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I've never tried it on a Norton, but a time-honored method of balancing the carbs on BMWs is to raise the idle until the bike will run on one cylinder. Then tune that cylinder until the highest RPM is attained. Slowly reduce the idle until the cylinder stalls. Do the same thing on the remaining cylinder. When both plugs are reconnected the idle will be perfect and the carbs balanced.

It's necessary to make a tool out of an old coil-to-plug wire. Cut off the spark plug cap and replace it with an alligator clip which can be attached to a cylinder fin to ground the ignition on that side.

I do like K&N's little toy but I'm loathe to drill holes in my header pipes. Seems that would be a breeding-ground for rust. I like Outlaw's idea of placing the sensors temporarily in the tailpipes if it would work.

Al
 
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It's necessary to make a tool out of an old coil-to-plug wire. Cut off the spark plug cap and replace it with an alligator clip which can be attached to a cylinder fin to ground the ignition on that side.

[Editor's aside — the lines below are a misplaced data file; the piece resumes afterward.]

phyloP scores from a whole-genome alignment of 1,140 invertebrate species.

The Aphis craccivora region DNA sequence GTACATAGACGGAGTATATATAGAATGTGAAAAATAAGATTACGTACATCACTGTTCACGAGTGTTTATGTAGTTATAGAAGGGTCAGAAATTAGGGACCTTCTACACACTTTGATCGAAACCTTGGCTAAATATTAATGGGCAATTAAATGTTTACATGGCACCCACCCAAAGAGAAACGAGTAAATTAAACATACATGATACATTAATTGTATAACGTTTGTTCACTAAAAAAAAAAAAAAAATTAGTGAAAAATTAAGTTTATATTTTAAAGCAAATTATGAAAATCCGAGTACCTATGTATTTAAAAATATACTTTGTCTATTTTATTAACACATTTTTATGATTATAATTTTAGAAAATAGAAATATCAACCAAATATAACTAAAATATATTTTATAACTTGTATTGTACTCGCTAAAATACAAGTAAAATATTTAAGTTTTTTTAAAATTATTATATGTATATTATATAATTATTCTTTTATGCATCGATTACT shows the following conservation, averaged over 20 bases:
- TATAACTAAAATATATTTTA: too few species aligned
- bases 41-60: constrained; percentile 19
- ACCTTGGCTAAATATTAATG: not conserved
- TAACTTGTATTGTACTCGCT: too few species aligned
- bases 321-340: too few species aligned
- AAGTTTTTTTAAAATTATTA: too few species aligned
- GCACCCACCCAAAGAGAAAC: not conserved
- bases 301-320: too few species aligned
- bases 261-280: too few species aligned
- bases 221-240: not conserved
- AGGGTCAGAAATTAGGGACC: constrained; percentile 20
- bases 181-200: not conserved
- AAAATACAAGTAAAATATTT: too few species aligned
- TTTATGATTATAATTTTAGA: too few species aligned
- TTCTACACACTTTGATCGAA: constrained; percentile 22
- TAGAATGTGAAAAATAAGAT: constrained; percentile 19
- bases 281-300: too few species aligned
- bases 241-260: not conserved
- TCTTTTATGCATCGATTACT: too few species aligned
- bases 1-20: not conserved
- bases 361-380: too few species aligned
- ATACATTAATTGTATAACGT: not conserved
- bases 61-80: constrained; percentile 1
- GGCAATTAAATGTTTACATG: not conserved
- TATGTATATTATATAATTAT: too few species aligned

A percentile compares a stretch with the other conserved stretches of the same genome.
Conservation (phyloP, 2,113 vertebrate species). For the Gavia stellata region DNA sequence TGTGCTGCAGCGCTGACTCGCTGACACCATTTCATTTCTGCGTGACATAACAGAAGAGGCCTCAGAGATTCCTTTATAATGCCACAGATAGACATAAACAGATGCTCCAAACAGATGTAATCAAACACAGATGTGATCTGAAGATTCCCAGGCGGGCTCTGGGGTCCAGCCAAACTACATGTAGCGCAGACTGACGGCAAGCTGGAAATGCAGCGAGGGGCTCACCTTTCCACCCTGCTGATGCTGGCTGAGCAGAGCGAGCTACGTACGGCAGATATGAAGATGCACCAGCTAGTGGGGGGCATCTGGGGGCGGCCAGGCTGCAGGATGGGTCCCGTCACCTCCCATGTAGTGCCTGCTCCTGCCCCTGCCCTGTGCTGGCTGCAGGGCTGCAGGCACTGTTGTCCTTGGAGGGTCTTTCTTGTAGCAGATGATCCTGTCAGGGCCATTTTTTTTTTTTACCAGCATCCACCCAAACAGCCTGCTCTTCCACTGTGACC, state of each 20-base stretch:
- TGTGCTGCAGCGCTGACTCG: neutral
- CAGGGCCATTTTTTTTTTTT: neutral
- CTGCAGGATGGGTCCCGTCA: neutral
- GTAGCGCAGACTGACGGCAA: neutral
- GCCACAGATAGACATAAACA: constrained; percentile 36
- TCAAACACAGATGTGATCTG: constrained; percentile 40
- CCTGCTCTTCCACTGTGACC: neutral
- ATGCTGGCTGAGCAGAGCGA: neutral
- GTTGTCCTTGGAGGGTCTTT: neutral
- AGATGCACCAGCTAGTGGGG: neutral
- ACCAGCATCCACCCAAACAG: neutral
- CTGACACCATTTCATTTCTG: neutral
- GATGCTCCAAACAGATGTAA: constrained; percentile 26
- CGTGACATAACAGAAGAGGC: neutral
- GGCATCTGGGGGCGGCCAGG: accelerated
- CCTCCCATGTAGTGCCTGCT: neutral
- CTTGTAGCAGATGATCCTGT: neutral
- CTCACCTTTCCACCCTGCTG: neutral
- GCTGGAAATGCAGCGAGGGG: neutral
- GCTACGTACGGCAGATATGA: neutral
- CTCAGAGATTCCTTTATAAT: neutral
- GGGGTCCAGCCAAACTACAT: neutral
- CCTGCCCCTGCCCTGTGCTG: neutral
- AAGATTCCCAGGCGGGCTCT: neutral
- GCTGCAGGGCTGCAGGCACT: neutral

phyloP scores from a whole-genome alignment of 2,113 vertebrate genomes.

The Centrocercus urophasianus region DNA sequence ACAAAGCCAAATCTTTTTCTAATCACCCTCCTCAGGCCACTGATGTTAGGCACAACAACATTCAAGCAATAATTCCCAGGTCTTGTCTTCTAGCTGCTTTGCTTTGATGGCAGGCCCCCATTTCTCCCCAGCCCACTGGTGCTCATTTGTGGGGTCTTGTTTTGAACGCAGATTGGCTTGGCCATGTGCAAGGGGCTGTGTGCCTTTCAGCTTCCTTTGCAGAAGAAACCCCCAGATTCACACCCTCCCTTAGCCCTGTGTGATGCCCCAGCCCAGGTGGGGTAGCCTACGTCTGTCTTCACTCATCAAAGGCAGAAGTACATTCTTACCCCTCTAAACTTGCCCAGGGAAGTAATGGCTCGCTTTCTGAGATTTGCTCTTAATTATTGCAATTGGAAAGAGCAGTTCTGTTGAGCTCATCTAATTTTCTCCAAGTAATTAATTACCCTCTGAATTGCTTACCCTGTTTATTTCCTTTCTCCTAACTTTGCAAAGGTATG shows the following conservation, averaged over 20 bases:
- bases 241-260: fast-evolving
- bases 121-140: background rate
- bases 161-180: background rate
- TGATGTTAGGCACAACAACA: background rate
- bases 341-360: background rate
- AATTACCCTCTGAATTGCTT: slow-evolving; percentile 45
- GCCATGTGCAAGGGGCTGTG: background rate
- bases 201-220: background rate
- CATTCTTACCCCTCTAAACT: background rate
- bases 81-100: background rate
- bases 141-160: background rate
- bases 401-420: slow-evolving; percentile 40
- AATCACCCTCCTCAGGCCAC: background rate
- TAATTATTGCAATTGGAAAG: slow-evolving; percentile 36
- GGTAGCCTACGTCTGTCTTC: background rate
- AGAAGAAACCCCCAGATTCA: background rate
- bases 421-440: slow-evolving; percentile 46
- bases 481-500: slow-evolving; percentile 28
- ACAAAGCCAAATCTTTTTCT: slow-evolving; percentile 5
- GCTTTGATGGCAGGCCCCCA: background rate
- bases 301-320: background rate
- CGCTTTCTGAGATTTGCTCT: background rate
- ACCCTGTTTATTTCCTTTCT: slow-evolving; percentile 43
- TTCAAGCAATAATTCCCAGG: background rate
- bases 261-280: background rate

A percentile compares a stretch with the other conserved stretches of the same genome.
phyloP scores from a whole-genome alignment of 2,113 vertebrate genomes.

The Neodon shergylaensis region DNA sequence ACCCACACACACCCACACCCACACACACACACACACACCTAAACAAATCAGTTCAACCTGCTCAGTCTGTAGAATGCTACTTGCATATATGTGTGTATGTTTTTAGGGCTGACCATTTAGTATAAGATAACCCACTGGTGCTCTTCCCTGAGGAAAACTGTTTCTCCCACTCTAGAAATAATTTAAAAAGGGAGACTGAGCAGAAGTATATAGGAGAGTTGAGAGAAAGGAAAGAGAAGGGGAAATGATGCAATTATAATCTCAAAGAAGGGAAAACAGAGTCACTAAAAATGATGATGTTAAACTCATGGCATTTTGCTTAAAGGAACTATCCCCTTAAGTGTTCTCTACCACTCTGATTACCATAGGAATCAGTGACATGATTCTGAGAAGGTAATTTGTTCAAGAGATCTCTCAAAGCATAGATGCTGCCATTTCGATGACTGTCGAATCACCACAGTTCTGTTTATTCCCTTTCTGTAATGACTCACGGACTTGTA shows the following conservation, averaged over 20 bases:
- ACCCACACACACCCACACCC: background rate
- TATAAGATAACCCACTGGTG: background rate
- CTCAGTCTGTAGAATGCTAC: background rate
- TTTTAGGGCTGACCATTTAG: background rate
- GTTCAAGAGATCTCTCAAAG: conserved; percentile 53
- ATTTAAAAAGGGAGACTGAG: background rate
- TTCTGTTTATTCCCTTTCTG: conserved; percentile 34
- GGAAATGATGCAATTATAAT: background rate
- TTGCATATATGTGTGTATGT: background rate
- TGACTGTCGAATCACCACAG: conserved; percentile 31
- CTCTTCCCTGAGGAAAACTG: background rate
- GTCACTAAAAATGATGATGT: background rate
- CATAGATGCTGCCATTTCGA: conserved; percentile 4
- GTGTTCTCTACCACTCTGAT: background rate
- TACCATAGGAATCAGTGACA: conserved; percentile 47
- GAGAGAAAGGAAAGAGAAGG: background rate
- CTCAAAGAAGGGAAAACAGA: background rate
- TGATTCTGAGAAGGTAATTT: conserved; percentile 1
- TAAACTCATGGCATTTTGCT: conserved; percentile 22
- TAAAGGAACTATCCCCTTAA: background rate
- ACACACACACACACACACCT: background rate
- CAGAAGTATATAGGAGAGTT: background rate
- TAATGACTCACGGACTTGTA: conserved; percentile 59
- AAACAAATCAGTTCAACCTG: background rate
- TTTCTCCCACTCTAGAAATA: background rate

I assume you do this to prevent ignition failure, especially with the Boyer. If this is correct, going directly to ground with the plug wire will give you zero resistance and high current. Using a spark plug to ground for the nonfiring cylinder will provide high resistance with low current. I don't know much about Boyer ignitions, but a spark plug gap represents a high resistance, whereas a ground is zero resistance.
 
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Another dumb observation....isn't this just a Lambda Sonda or what ever they are called...reads the exhaust mixture and relates info to the black box so that can adjust the mixture and correct richness or leanness? Looks like a two into one into two Dunstall set of headers would be the trick, and a tunable black box, which there must be such a thing....then you might go for fuel injection instead of carbs... :wink: